That will not stop GSP from looking for takedowns. GSP is extremely confident in his submission defense from the top position, and he remembers from the first bout that Penn had a tendency to rest on his back, rather than looking for submissions. Plus, he knows that in the annals of UFC history, very few fighters have lost on the judges’ cards if they spend the majority of a round in the top position—guys like Randy Couture, Matt Hughes and Tito Ortiz earned championships (and tremendous sums of money) on that judging truism. GSP will not shy away from trying to use takedowns to tire out and defeat Penn.
If Penn finds himself on his back, he absolutely must stay aggressive, both with submission attempts and scrambles. The lightweight champion’s flexibility in his lower limbs allows him to masterfully use the butterfly guard to execute sweeps or scramble back to the feet, and the rubber guard to control his opponent or lock in submissions.
GSP will need to defend both, though the rubber guard will present more danger in terms of submissions, as it is an excellent set up for a variety of fight-ending holds, including armbars, triangle chokes, omoplatas and the much maligned gogoplata. Penn has the skill to pull any of those off at any time, even against a seasoned veteran like GSP. But sweat will begin to work against him as the fight wears on, so Penn should not willingly succumb to takedowns, particularly in the second half of the fight, or he runs the risk of losing to GSP on the cards for a second time.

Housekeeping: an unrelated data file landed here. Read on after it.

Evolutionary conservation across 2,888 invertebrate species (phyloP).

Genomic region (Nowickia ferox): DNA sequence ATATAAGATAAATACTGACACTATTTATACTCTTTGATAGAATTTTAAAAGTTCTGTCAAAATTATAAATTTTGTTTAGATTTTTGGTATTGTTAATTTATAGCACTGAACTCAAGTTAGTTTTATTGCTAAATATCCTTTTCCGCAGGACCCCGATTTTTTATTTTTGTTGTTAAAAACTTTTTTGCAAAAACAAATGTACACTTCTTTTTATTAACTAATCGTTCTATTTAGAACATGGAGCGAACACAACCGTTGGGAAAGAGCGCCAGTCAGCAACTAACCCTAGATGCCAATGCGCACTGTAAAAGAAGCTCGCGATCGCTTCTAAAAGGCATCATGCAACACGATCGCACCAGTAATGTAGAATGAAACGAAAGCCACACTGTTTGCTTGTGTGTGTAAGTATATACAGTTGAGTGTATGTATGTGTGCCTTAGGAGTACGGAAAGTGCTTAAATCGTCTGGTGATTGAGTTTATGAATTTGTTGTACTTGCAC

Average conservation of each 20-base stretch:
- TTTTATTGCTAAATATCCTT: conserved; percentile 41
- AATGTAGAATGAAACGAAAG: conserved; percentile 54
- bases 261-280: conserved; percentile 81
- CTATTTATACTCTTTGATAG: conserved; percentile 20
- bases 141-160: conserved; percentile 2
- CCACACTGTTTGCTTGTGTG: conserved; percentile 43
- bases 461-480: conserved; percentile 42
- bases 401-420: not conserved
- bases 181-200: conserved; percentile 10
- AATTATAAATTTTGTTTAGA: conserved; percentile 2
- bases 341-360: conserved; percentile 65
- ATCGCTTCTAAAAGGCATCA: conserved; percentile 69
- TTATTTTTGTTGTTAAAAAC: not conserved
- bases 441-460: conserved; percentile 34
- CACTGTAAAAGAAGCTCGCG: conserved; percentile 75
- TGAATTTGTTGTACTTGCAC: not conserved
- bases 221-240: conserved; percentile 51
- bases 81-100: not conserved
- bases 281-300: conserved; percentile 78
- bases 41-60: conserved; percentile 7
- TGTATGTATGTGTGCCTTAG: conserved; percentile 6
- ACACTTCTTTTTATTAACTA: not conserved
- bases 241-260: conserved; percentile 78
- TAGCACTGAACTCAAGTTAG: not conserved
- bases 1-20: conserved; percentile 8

That brings us to the ultimate question of who is going to win this fight. This bout is too close to call with any certainty, but it is never fun to sit on the fence, so it’s time to jump off—well, sort of.
If the bout ends inside of four rounds, then I’m all over Penn as the winner. Penn is so far superior both offensively and defensively that the odds of him losing by submission in the first three rounds are similar to the odds of being bitten by a great white shark—in a community swimming pool. And Penn’s superior punching power and solid chin suggests that, barring a cut or a Matt Serra-like strike, he will be the winner if an early knockout occurs.
By contrast, if the bout lasts beyond the third round, then I like GSP. He looked tremendous in his five-round destruction of the ultra-dangerous Jon Fitch in his last bout, erasing any doubt whether he could fight effectively for five hard rounds. GSP will have plenty of gas to drag Penn into the deep waters and then drown him, assuming the 170-lb champion can last beyond three rounds. A GSP win by submission or TKO after Penn’s gas tank hits empty is a very probable outcome of the bout. Moreover, if he is able to spend long periods of time in the clinch and repeatedly take down Penn, then the bout has ‘decision’ written all over it, and there is no doubt in my mind that GSP will win in that scenario.
Force me to choose one, and I’ll take Penn. Why? The better question is why not? The stars seem to be aligning for Penn to finally fulfill his longtime dream of holding multiple titles in multiple weight classes. And I’m still not convinced that Penn lost the first bout, but I am convinced that he learned his lesson that night. I’m convinced that the split decision loss to GSP means that he will show up highly motivated and in tremendous shape on Saturday night. And a highly motivated, in-shape Penn is the best in the world, pound for pound.